A final example of AI applications in the pre-sale phase of the customer journey demonstrates a specific application of a highly generalizable feature. Imagine the client is a car dealership and that winter is approaching. The Mesaic Conversational Operating Platform for this tenant could be programmed to routinely check the weather forecast and search the product catalogue for products or services that are commonly needed in the given weather conditions, e.g. winter tires that can handle driving on ice and snow-covered roads. Then, the platform could query the client’s customer relationship management (CRM) for a list of customers who are most likely to need the service, and then send them a message asking if they would be interested in placing an order for it. The platform would accomplish all of this automatically, naturally with the option for external (human) approval. This is a very specific example but the fundamental logic could be customised to support virtually any product recommendation or upsell function, thus ensuring that customers get exactly what they need, when they need it.
The next set of use cases pertain to the section of the customer journey after a customer has confirmed a service request and before it is fulfilled.
Immediately after a customer places an order, the tenant must allocate a service partner to the order, one that ideally maximises the probability of high customer satisfaction. This decision is a difficult optimisation problem, as it depends on several factors including the geographic location of the customer, urgency of the order, and the availability of each servicer, among several others. In mathematics, such problems are referred to as linear programming tasks and are notoriously tricky to solve. Nonetheless, machine learning (ML) algorithms equipped with the proper input data can solve this multivariate optimisation problem quickly and with high accuracy.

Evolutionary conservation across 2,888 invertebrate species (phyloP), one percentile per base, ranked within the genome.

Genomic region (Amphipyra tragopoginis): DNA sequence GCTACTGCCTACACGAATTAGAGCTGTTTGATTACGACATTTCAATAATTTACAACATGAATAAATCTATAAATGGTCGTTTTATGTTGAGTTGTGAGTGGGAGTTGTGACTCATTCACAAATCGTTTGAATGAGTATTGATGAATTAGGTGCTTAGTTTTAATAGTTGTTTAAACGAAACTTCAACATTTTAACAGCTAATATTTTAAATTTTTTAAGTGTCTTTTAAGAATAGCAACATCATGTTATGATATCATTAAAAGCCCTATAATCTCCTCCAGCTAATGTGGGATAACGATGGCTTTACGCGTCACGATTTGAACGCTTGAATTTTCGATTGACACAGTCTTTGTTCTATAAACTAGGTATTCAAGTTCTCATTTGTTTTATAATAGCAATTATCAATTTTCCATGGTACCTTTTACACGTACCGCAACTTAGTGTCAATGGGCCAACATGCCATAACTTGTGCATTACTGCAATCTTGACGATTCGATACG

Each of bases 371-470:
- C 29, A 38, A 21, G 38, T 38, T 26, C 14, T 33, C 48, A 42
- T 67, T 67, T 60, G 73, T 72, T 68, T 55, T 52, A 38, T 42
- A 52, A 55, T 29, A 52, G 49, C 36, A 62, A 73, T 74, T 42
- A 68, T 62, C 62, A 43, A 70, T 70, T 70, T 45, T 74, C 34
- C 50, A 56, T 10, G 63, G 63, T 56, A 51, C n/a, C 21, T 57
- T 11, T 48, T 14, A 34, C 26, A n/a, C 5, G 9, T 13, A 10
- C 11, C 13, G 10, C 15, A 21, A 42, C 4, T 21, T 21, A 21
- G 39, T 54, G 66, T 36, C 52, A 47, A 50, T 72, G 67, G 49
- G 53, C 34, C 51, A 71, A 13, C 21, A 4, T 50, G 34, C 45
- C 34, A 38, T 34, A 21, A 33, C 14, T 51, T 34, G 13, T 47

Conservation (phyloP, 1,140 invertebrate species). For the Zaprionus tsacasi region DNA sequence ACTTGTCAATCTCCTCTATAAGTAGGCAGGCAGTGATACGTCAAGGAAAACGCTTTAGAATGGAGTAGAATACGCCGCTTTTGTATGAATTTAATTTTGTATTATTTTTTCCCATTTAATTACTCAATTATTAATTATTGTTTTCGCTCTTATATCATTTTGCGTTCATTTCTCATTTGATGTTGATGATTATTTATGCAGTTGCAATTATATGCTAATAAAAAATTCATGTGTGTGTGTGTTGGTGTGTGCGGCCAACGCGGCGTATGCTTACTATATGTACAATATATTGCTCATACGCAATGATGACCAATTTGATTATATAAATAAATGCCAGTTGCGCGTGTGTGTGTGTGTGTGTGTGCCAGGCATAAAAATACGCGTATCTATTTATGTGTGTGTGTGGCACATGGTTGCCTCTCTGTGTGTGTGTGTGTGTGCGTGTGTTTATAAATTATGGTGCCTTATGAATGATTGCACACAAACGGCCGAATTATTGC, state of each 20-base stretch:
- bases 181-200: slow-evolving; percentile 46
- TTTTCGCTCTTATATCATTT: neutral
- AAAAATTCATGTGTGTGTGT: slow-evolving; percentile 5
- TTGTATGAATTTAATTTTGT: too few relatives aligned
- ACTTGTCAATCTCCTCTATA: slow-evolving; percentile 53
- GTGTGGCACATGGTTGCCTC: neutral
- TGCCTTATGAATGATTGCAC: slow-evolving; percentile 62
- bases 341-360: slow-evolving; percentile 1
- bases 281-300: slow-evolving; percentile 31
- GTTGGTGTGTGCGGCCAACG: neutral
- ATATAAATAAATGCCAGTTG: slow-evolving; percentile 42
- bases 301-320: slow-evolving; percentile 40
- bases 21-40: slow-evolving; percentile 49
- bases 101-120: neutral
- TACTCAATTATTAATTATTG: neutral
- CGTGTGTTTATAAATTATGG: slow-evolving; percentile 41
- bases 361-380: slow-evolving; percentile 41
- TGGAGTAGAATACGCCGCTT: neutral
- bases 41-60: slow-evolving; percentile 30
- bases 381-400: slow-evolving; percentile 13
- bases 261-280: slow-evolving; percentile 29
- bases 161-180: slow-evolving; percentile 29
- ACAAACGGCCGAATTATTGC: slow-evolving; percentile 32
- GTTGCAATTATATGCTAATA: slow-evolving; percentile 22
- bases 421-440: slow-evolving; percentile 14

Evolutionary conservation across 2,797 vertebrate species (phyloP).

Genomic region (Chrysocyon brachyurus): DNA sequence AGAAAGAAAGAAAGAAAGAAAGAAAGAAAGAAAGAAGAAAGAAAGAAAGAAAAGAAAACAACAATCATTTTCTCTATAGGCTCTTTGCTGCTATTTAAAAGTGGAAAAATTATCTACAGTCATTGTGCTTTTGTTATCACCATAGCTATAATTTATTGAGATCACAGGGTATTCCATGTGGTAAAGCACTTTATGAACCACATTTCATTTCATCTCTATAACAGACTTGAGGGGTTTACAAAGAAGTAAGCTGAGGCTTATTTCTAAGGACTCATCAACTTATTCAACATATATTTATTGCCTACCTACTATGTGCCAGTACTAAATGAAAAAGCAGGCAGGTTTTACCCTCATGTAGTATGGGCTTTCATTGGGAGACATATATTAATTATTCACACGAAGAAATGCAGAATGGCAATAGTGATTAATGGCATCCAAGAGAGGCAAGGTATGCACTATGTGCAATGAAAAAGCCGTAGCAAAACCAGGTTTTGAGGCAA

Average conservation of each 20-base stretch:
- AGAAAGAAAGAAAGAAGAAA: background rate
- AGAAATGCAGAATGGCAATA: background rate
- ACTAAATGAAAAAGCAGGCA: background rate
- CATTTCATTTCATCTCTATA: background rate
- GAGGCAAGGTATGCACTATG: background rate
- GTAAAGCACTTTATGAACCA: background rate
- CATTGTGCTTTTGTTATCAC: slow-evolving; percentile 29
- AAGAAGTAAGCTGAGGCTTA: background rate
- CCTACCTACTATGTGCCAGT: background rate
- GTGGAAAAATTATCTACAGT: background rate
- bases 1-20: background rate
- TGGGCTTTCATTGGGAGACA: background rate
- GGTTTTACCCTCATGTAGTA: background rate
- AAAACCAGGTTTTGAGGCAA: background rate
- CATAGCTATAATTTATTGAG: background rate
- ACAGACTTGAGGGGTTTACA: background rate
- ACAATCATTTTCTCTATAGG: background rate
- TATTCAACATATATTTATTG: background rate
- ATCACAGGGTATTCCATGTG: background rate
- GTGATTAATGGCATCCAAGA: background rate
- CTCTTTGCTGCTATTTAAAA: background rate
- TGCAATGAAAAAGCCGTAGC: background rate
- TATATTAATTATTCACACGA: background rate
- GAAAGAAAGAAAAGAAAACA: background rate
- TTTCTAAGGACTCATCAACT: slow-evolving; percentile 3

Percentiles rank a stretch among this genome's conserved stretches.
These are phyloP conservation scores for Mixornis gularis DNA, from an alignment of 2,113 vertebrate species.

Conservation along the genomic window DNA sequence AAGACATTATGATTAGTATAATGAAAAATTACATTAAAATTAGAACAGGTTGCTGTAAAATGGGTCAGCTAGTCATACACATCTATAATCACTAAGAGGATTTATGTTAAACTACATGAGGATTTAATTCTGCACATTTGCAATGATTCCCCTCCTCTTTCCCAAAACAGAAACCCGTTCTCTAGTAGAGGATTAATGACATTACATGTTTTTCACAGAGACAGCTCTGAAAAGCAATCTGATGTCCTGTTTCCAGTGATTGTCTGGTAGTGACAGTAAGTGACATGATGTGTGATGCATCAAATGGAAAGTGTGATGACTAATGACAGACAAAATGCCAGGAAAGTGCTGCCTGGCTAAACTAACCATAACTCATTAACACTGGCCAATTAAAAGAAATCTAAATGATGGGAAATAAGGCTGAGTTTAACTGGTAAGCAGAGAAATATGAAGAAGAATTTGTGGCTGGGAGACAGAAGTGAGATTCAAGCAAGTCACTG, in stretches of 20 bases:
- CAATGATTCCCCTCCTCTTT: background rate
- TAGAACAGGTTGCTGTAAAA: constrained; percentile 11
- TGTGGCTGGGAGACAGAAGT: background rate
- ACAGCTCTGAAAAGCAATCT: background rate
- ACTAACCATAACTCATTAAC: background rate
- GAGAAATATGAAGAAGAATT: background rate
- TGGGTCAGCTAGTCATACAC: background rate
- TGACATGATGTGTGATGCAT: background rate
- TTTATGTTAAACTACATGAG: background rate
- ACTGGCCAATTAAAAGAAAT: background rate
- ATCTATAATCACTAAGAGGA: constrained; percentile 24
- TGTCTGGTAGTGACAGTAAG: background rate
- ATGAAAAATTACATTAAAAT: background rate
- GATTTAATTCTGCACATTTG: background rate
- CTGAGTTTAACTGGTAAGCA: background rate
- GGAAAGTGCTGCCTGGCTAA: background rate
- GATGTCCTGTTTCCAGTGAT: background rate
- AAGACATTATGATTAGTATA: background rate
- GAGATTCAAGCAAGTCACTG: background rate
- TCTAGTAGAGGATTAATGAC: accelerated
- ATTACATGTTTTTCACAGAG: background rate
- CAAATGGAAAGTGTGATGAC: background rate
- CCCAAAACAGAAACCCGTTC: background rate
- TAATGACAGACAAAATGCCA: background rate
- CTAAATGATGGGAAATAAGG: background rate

AI can also be used to supplement the service partner’s expertise. As the partner completes an order, he or she can input status updates and details relevant to the order. Before final completion of the order, the system can automatically ensure that the partner has not missed any upsell opportunities or loose ends that could result in subsequent customer dissatisfaction. Note: the AI is not there to replace the servicer’s role, simply to augment it.
After the servicer successfully completes the order, the conversation thread enters the post-sale fulfillment phase. At this point, the customer receives a prompt to rate his or her experience with the tenant and service partner on a scale of 1 to 5, with a value of 1 corresponding to low satisfaction and 5 corresponding to high satisfaction. However, ratings are inherently subjective and exhibit significant variance across customers. A low rating could result from a large number of different factors, but the scale has no way of indicating which variables contributed most significantly to the customer’s dissatisfaction.